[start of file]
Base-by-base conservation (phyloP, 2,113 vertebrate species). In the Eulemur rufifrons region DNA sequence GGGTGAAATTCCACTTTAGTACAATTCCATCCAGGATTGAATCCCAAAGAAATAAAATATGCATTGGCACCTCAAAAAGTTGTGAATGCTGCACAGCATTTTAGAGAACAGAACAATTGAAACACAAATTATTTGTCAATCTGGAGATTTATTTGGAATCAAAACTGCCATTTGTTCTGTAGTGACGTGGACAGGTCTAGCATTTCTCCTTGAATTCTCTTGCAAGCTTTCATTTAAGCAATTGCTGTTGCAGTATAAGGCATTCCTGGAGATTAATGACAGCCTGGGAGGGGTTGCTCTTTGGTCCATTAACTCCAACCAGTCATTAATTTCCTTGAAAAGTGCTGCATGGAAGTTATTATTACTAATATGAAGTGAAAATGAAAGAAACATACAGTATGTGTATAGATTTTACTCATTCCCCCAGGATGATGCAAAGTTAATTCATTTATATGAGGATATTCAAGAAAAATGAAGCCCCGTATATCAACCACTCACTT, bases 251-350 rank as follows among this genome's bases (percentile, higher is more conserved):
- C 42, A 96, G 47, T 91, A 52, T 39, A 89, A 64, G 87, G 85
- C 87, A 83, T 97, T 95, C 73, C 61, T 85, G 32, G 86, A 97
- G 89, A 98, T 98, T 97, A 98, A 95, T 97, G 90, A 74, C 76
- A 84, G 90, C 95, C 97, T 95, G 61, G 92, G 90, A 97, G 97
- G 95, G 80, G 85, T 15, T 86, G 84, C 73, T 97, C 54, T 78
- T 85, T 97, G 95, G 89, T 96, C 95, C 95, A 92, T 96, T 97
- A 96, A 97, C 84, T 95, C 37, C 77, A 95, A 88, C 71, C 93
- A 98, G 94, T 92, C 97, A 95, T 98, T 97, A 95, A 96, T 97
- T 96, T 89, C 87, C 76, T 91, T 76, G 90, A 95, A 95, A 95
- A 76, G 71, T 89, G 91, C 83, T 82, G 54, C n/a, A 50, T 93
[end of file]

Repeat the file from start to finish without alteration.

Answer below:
Base-by-base conservation (phyloP, 2,113 vertebrate species). In the Eulemur rufifrons region DNA sequence GGGTGAAATTCCACTTTAGTACAATTCCATCCAGGATTGAATCCCAAAGAAATAAAATATGCATTGGCACCTCAAAAAGTTGTGAATGCTGCACAGCATTTTAGAGAACAGAACAATTGAAACACAAATTATTTGTCAATCTGGAGATTTATTTGGAATCAAAACTGCCATTTGTTCTGTAGTGACGTGGACAGGTCTAGCATTTCTCCTTGAATTCTCTTGCAAGCTTTCATTTAAGCAATTGCTGTTGCAGTATAAGGCATTCCTGGAGATTAATGACAGCCTGGGAGGGGTTGCTCTTTGGTCCATTAACTCCAACCAGTCATTAATTTCCTTGAAAAGTGCTGCATGGAAGTTATTATTACTAATATGAAGTGAAAATGAAAGAAACATACAGTATGTGTATAGATTTTACTCATTCCCCCAGGATGATGCAAAGTTAATTCATTTATATGAGGATATTCAAGAAAAATGAAGCCCCGTATATCAACCACTCACTT, bases 251-350 rank as follows among this genome's bases (percentile, higher is more conserved):
- C 42, A 96, G 47, T 91, A 52, T 39, A 89, A 64, G 87, G 85
- C 87, A 83, T 97, T 95, C 73, C 61, T 85, G 32, G 86, A 97
- G 89, A 98, T 98, T 97, A 98, A 95, T 97, G 90, A 74, C 76
- A 84, G 90, C 95, C 97, T 95, G 61, G 92, G 90, A 97, G 97
- G 95, G 80, G 85, T 15, T 86, G 84, C 73, T 97, C 54, T 78
- T 85, T 97, G 95, G 89, T 96, C 95, C 95, A 92, T 96, T 97
- A 96, A 97, C 84, T 95, C 37, C 77, A 95, A 88, C 71, C 93
- A 98, G 94, T 92, C 97, A 95, T 98, T 97, A 95, A 96, T 97
- T 96, T 89, C 87, C 76, T 91, T 76, G 90, A 95, A 95, A 95
- A 76, G 71, T 89, G 91, C 83, T 82, G 54, C n/a, A 50, T 93